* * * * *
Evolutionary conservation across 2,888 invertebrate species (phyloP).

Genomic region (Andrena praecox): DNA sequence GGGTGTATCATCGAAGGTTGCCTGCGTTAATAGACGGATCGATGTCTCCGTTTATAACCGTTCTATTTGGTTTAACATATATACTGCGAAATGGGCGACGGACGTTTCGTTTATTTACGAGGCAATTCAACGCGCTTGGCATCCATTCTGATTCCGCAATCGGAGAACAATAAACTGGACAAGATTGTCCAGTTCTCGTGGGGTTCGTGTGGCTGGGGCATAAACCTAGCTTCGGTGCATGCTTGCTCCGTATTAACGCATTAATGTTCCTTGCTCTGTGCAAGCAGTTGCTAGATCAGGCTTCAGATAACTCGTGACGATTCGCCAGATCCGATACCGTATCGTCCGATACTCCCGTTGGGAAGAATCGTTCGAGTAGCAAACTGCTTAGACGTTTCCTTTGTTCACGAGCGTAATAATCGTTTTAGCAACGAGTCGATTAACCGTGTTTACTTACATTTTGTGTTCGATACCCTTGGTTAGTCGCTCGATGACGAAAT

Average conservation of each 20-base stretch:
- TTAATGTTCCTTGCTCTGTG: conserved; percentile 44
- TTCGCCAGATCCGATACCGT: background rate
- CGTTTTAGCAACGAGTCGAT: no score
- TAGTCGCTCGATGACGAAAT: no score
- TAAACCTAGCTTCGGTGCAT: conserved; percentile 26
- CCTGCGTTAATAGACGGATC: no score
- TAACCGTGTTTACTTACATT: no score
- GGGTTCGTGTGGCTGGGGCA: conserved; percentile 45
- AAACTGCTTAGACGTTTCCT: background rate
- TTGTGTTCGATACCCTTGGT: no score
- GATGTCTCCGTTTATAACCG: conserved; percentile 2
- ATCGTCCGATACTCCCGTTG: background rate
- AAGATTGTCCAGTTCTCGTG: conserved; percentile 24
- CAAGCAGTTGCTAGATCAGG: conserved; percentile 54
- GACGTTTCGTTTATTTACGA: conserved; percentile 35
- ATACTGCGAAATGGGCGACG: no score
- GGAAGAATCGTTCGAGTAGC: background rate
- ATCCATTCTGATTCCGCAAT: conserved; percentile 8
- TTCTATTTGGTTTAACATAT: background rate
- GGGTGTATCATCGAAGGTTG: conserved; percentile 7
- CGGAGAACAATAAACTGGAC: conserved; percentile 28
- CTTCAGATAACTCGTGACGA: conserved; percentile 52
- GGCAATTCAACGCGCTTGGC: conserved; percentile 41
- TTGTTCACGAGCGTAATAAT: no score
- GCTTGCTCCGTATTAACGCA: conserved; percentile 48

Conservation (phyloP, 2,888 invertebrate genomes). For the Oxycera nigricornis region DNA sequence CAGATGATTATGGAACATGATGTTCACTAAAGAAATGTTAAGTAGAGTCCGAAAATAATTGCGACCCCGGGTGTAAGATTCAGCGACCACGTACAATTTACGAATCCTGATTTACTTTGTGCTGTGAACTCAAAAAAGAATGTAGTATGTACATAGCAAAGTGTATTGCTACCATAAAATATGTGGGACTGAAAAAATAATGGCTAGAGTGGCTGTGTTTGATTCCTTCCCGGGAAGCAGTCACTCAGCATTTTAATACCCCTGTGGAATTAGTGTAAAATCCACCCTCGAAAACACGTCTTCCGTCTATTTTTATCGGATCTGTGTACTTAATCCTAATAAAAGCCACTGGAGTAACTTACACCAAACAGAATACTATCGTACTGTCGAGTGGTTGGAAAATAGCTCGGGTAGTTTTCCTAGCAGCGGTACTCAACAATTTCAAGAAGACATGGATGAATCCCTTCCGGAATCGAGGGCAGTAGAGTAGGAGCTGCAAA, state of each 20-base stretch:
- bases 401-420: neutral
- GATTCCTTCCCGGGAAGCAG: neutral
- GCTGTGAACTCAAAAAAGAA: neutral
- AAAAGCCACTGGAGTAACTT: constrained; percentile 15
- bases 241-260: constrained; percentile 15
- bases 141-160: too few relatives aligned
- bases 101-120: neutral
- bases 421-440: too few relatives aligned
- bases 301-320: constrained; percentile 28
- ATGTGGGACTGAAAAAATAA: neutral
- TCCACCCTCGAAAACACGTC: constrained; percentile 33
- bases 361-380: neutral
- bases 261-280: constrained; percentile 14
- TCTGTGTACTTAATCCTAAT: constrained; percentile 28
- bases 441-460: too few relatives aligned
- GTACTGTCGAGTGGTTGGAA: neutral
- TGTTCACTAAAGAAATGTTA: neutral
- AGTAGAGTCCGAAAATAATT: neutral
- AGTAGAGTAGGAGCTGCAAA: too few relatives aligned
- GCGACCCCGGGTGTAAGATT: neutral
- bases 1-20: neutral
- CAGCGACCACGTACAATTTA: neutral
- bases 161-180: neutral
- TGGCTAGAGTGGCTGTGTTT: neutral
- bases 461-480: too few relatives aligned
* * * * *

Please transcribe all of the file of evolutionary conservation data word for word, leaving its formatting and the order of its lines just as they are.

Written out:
Evolutionary conservation across 2,888 invertebrate species (phyloP).

Genomic region (Andrena praecox): DNA sequence GGGTGTATCATCGAAGGTTGCCTGCGTTAATAGACGGATCGATGTCTCCGTTTATAACCGTTCTATTTGGTTTAACATATATACTGCGAAATGGGCGACGGACGTTTCGTTTATTTACGAGGCAATTCAACGCGCTTGGCATCCATTCTGATTCCGCAATCGGAGAACAATAAACTGGACAAGATTGTCCAGTTCTCGTGGGGTTCGTGTGGCTGGGGCATAAACCTAGCTTCGGTGCATGCTTGCTCCGTATTAACGCATTAATGTTCCTTGCTCTGTGCAAGCAGTTGCTAGATCAGGCTTCAGATAACTCGTGACGATTCGCCAGATCCGATACCGTATCGTCCGATACTCCCGTTGGGAAGAATCGTTCGAGTAGCAAACTGCTTAGACGTTTCCTTTGTTCACGAGCGTAATAATCGTTTTAGCAACGAGTCGATTAACCGTGTTTACTTACATTTTGTGTTCGATACCCTTGGTTAGTCGCTCGATGACGAAAT

Average conservation of each 20-base stretch:
- TTAATGTTCCTTGCTCTGTG: conserved; percentile 44
- TTCGCCAGATCCGATACCGT: background rate
- CGTTTTAGCAACGAGTCGAT: no score
- TAGTCGCTCGATGACGAAAT: no score
- TAAACCTAGCTTCGGTGCAT: conserved; percentile 26
- CCTGCGTTAATAGACGGATC: no score
- TAACCGTGTTTACTTACATT: no score
- GGGTTCGTGTGGCTGGGGCA: conserved; percentile 45
- AAACTGCTTAGACGTTTCCT: background rate
- TTGTGTTCGATACCCTTGGT: no score
- GATGTCTCCGTTTATAACCG: conserved; percentile 2
- ATCGTCCGATACTCCCGTTG: background rate
- AAGATTGTCCAGTTCTCGTG: conserved; percentile 24
- CAAGCAGTTGCTAGATCAGG: conserved; percentile 54
- GACGTTTCGTTTATTTACGA: conserved; percentile 35
- ATACTGCGAAATGGGCGACG: no score
- GGAAGAATCGTTCGAGTAGC: background rate
- ATCCATTCTGATTCCGCAAT: conserved; percentile 8
- TTCTATTTGGTTTAACATAT: background rate
- GGGTGTATCATCGAAGGTTG: conserved; percentile 7
- CGGAGAACAATAAACTGGAC: conserved; percentile 28
- CTTCAGATAACTCGTGACGA: conserved; percentile 52
- GGCAATTCAACGCGCTTGGC: conserved; percentile 41
- TTGTTCACGAGCGTAATAAT: no score
- GCTTGCTCCGTATTAACGCA: conserved; percentile 48

Conservation (phyloP, 2,888 invertebrate genomes). For the Oxycera nigricornis region DNA sequence CAGATGATTATGGAACATGATGTTCACTAAAGAAATGTTAAGTAGAGTCCGAAAATAATTGCGACCCCGGGTGTAAGATTCAGCGACCACGTACAATTTACGAATCCTGATTTACTTTGTGCTGTGAACTCAAAAAAGAATGTAGTATGTACATAGCAAAGTGTATTGCTACCATAAAATATGTGGGACTGAAAAAATAATGGCTAGAGTGGCTGTGTTTGATTCCTTCCCGGGAAGCAGTCACTCAGCATTTTAATACCCCTGTGGAATTAGTGTAAAATCCACCCTCGAAAACACGTCTTCCGTCTATTTTTATCGGATCTGTGTACTTAATCCTAATAAAAGCCACTGGAGTAACTTACACCAAACAGAATACTATCGTACTGTCGAGTGGTTGGAAAATAGCTCGGGTAGTTTTCCTAGCAGCGGTACTCAACAATTTCAAGAAGACATGGATGAATCCCTTCCGGAATCGAGGGCAGTAGAGTAGGAGCTGCAAA, state of each 20-base stretch:
- bases 401-420: neutral
- GATTCCTTCCCGGGAAGCAG: neutral
- GCTGTGAACTCAAAAAAGAA: neutral
- AAAAGCCACTGGAGTAACTT: constrained; percentile 15
- bases 241-260: constrained; percentile 15
- bases 141-160: too few relatives aligned
- bases 101-120: neutral
- bases 421-440: too few relatives aligned
- bases 301-320: constrained; percentile 28
- ATGTGGGACTGAAAAAATAA: neutral
- TCCACCCTCGAAAACACGTC: constrained; percentile 33
- bases 361-380: neutral
- bases 261-280: constrained; percentile 14
- TCTGTGTACTTAATCCTAAT: constrained; percentile 28
- bases 441-460: too few relatives aligned
- GTACTGTCGAGTGGTTGGAA: neutral
- TGTTCACTAAAGAAATGTTA: neutral
- AGTAGAGTCCGAAAATAATT: neutral
- AGTAGAGTAGGAGCTGCAAA: too few relatives aligned
- GCGACCCCGGGTGTAAGATT: neutral
- bases 1-20: neutral
- CAGCGACCACGTACAATTTA: neutral
- bases 161-180: neutral
- TGGCTAGAGTGGCTGTGTTT: neutral
- bases 461-480: too few relatives aligned